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By Paul Chimera Salvador Dali Historian   Salvador Dali poured his deepest thoughts, obsessions, fantasies and fears out in what is widely considered his first surrealist painting, “The Lugubrious Game” of 1929. At age 25, Dali already proved he wasn’t afraid to let it all hang out. And then some.   It would be hard to find a painting more emblematic of the spirit of surrealism than “The Lugubrious Game,” sometimes known as “The Dismal

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‘Giant Flying Mocha Cup…’ as Enigmatic as Dali Himself!

Posted by Paul Chimera on April 10, 2017
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By Paul Chimera Salvador Dali Historian   Today’s Salvador Dali painting is one of his most enigmatic: “Giant Flying Mocha Cup with an Inexplicable Five Metre Appendage.” It’s pure surrealism and quintessential Dali – punctuated with Freudian symbolism and nodding to the Swiss Symbolist, Arnold Bocklin (who died three years before Dali was born).   For reasons that shall forever reside with Dali himself, this 1946 canvas bears a striking resemblance to one he painted

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mountain-lake

Dali’s ‘Mountain Lake’ Presages the Imminence of War

Posted by Paul Chimera on April 06, 2017
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By Paul Chimera Salvador Dali Historian   I’ve always been impressed by Salvador Dali’s “Mountain Lake” of 1938, even if, for much of my decades-long study of Dali’s life and work, I never quite knew why.   Surrealism is a fascinating arena in which to navigate. Strange imagery can speak to you, even if you have little or no clue as to what it might mean. After all, surrealism was very much about exploring and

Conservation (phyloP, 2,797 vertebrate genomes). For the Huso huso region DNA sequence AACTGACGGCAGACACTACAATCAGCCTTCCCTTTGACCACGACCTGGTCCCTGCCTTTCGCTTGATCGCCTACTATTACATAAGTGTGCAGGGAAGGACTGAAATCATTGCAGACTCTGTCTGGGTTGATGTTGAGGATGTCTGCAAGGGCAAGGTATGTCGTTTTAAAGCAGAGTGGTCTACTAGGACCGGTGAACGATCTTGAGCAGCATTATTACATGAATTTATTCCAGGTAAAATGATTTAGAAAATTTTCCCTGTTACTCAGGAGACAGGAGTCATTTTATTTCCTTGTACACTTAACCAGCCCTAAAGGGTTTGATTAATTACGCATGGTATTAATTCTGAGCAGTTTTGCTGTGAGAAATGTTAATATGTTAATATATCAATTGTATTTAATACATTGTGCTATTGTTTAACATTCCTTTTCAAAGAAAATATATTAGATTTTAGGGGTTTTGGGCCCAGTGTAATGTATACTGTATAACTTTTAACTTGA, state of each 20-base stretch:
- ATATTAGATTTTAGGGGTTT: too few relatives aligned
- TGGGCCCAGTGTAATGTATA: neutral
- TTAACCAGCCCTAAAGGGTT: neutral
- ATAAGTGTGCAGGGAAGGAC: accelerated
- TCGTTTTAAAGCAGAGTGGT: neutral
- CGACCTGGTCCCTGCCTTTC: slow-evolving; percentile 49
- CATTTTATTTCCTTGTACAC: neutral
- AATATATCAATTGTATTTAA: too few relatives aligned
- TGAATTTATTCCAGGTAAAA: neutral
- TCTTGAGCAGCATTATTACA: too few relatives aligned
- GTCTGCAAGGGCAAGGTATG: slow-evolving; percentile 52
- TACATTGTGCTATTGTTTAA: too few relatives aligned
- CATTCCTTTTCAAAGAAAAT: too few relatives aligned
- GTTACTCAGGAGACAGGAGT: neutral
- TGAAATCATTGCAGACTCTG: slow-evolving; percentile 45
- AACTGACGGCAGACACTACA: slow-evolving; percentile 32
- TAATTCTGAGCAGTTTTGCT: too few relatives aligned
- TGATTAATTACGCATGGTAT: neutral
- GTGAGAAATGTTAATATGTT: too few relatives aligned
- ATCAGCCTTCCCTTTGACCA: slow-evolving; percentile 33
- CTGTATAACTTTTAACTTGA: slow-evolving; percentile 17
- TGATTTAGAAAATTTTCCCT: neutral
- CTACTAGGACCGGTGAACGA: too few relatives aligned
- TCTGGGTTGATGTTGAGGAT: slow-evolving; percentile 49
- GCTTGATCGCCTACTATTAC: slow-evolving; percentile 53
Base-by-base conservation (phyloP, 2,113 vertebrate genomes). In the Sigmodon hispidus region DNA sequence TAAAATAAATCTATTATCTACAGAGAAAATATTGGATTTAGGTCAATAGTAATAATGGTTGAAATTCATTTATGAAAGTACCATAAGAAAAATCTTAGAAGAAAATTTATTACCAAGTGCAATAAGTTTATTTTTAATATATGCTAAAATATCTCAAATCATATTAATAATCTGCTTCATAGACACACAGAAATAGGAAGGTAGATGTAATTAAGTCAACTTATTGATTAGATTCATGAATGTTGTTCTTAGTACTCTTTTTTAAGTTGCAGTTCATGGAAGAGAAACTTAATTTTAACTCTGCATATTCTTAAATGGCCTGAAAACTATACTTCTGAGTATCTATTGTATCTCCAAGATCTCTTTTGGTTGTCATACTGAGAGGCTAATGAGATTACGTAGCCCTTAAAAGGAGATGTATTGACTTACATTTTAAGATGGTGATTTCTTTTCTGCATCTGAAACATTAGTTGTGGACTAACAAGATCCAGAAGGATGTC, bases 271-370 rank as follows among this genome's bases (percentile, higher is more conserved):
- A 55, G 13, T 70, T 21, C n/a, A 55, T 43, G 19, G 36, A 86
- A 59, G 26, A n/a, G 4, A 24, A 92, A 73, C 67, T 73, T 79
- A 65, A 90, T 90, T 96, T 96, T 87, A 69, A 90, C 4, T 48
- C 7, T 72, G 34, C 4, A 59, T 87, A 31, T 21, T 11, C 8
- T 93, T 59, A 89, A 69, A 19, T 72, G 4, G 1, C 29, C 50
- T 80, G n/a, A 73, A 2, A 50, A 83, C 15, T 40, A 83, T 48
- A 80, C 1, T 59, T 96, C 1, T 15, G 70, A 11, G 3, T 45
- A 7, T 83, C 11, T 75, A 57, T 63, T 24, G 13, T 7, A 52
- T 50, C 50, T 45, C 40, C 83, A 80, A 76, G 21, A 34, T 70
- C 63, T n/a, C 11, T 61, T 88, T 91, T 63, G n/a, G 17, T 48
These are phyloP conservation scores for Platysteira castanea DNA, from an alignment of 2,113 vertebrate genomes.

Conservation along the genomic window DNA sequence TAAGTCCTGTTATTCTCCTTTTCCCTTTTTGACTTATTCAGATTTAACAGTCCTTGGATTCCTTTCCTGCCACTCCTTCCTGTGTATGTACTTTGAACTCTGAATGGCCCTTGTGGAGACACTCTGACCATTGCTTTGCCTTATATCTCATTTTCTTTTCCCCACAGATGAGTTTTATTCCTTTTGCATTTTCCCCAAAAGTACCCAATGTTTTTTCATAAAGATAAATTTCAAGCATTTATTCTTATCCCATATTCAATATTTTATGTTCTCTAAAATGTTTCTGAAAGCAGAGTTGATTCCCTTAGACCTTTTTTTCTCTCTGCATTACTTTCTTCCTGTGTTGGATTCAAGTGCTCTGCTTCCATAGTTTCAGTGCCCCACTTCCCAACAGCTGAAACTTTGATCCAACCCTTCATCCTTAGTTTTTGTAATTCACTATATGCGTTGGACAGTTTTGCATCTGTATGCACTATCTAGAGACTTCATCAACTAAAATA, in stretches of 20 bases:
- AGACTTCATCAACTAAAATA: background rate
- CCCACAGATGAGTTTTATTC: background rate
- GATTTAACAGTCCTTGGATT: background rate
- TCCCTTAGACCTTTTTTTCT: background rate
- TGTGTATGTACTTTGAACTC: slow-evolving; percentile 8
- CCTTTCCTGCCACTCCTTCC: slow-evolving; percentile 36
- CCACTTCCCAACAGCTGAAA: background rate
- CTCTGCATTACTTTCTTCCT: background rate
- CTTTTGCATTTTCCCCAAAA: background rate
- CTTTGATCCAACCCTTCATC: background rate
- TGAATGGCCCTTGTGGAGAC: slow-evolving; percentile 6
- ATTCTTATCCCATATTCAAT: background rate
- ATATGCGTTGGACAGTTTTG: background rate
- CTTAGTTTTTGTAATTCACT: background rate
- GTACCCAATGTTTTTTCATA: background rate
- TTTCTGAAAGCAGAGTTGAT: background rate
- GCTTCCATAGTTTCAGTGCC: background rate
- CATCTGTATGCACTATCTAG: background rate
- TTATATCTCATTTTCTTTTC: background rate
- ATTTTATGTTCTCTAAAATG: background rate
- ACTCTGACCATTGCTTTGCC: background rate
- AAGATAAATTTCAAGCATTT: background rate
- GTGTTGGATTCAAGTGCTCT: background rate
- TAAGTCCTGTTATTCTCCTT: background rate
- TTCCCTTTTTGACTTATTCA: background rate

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Little Known Salvador Dali Work Inspired by German Scientist

Posted by Paul Chimera on April 03, 2017
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By Paul Chimera Salvador Dali Historian   Certain Salvador Dali paintings tenaciously glom onto my consciousness like a soft watch inextricably draped over a barren tree branch. One such work that persistently intrigues me is the very little known gouache and collage, “Celestial Coronation,” shown here in black & white because I know of no color reproduction of the privately owned work.   Thanks to Dali specialist Elliott King, Ph.D., an art professor, author and